View more articles about

Patients who received radiation therapy had five-year and 10-year survival rates of 86 percent and 68 percent, respectively; those who did not have radiation therapy had rates of 74 percent and 54 percent. (Credit: iStockphoto)

cancer

Doctors ask: Why is radiation for lymphoma underused?

Despite strong evidence that shows radiation therapy improves outcomes for people with a common type of non-Hodgkin’s lymphoma, it’s not always the preferred treatment, experts say.

“Our study highlights the increasing omission of radiation therapy in non-Hodgkin’s lymphoma and its associated negative effect on overall survival at a national level,” says Austin Vargo, a radiation oncologist at the University of Pittsburgh School of Medicine and lead author of a paper being presented at the 57th Annual Meeting of the American Society for Radiation Oncology.

“More patients should be offered this effective yet underused treatment.”

“This increasing bias towards the omission of radiation therapy is despite proven efficacy and increasing adoption of lower radiation therapy doses and more modern radiation therapy techniques which decrease risk of side effects,” adds Vargo.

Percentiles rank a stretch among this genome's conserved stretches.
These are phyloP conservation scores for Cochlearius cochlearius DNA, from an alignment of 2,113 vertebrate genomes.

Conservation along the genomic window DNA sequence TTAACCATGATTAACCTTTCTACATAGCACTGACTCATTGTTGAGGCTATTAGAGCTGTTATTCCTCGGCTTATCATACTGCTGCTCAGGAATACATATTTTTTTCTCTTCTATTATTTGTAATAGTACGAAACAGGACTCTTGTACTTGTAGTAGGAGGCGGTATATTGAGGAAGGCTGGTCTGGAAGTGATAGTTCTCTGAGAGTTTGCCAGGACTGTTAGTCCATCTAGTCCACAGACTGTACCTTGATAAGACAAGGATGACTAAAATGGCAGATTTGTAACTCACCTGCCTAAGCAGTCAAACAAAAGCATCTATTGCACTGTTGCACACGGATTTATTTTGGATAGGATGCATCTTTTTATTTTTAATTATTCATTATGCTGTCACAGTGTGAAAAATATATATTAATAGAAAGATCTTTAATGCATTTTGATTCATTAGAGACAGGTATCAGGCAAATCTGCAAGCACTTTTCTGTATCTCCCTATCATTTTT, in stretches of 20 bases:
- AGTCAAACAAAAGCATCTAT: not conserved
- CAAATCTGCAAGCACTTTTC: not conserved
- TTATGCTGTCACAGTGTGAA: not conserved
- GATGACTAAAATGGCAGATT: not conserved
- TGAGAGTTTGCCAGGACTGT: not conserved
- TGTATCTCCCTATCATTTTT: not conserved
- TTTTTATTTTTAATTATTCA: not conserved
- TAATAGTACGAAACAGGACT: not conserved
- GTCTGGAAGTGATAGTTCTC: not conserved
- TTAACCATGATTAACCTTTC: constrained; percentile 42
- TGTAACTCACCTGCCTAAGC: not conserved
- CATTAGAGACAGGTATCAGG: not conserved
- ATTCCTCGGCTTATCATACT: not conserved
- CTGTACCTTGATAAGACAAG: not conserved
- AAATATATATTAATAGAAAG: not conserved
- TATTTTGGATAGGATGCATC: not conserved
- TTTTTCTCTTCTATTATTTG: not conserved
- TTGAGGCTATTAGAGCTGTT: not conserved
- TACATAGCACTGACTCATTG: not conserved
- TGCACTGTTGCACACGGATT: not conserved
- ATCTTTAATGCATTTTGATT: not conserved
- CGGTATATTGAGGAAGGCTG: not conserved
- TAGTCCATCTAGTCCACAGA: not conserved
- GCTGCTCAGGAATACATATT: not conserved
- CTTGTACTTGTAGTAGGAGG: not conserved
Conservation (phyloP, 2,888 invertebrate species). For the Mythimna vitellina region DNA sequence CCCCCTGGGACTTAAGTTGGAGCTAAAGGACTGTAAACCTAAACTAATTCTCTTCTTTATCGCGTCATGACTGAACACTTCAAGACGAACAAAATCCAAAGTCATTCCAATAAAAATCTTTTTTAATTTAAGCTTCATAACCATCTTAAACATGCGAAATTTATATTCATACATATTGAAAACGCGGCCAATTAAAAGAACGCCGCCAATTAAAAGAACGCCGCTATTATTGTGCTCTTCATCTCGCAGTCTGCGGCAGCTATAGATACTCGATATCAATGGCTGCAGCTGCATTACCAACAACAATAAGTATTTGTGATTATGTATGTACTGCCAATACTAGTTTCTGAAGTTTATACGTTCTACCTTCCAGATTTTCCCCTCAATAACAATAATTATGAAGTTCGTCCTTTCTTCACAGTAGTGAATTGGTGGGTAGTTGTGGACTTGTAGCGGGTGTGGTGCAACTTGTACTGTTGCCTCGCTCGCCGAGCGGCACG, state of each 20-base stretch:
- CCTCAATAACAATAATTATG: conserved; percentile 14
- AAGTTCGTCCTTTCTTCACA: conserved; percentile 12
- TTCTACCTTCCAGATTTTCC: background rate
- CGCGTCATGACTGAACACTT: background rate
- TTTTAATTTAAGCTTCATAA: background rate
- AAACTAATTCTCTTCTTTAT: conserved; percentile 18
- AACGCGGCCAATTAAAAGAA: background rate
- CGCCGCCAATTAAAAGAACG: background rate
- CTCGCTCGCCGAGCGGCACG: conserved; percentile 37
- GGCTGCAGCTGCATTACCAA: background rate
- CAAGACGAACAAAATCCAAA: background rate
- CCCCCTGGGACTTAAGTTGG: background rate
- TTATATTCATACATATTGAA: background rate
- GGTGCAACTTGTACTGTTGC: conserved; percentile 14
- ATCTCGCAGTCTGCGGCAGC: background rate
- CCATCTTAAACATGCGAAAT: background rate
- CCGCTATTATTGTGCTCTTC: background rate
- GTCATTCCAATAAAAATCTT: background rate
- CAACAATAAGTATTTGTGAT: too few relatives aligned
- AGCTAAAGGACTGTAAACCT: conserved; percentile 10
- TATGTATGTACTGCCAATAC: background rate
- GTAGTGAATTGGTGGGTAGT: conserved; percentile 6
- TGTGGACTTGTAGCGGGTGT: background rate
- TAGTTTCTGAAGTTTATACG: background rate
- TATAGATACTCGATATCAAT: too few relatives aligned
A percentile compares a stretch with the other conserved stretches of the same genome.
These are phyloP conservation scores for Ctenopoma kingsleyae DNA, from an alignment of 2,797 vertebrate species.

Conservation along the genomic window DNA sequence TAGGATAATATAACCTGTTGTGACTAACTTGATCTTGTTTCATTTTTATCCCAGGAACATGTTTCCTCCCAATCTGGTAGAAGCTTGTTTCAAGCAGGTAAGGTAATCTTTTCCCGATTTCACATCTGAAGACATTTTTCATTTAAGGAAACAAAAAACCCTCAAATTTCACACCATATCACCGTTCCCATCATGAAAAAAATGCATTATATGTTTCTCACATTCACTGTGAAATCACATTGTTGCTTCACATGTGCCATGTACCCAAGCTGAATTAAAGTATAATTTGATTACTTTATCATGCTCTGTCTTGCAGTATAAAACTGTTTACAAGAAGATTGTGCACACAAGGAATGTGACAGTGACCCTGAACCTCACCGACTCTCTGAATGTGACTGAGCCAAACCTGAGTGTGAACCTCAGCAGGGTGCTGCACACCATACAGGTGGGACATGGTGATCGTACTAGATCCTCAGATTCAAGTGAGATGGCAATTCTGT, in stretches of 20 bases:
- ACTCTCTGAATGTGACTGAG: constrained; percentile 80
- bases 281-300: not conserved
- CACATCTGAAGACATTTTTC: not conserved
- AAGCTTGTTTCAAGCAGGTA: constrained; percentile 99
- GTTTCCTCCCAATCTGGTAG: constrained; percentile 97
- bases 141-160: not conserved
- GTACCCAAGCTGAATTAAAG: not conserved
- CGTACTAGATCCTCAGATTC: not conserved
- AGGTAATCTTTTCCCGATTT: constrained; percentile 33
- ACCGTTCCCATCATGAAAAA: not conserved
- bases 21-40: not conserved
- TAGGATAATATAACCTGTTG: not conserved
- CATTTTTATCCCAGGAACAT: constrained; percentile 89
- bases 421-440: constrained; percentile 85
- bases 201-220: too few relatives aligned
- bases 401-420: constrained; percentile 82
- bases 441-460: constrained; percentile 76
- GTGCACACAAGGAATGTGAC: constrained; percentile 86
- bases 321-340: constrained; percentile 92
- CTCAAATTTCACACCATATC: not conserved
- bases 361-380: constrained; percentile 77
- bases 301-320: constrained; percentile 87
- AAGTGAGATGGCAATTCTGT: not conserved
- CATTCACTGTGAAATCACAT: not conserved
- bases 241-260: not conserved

“More patients should be offered this effective yet underused treatment.”

Vargo and colleagues analyzed patterns of care and survival outcomes for 35,961 patients diagnosed with early-stage follicular lymphoma as listed in the National Cancer Data Base. The study found that the use of radiation therapy in these patients decreased from 37 percent in 1999 to 24 percent in 2012 while there were increases in the use of single-agent chemotherapy and observation without any initial treatment.

Patients who received radiation therapy had five-year and 10-year survival rates of 86 percent and 68 percent, respectively; those who did not have radiation therapy had rates of 74 percent and 54 percent.

“Survival with radiation therapy in these cases are higher, and we think that an evidence-based approach should be used by more oncologists when discussing treatments for their patients,” says Dwight E. Heron, a professor and director of radiation services at the University of Pittsburgh Medical Center.

Source: University of Pittsburgh

Related Articles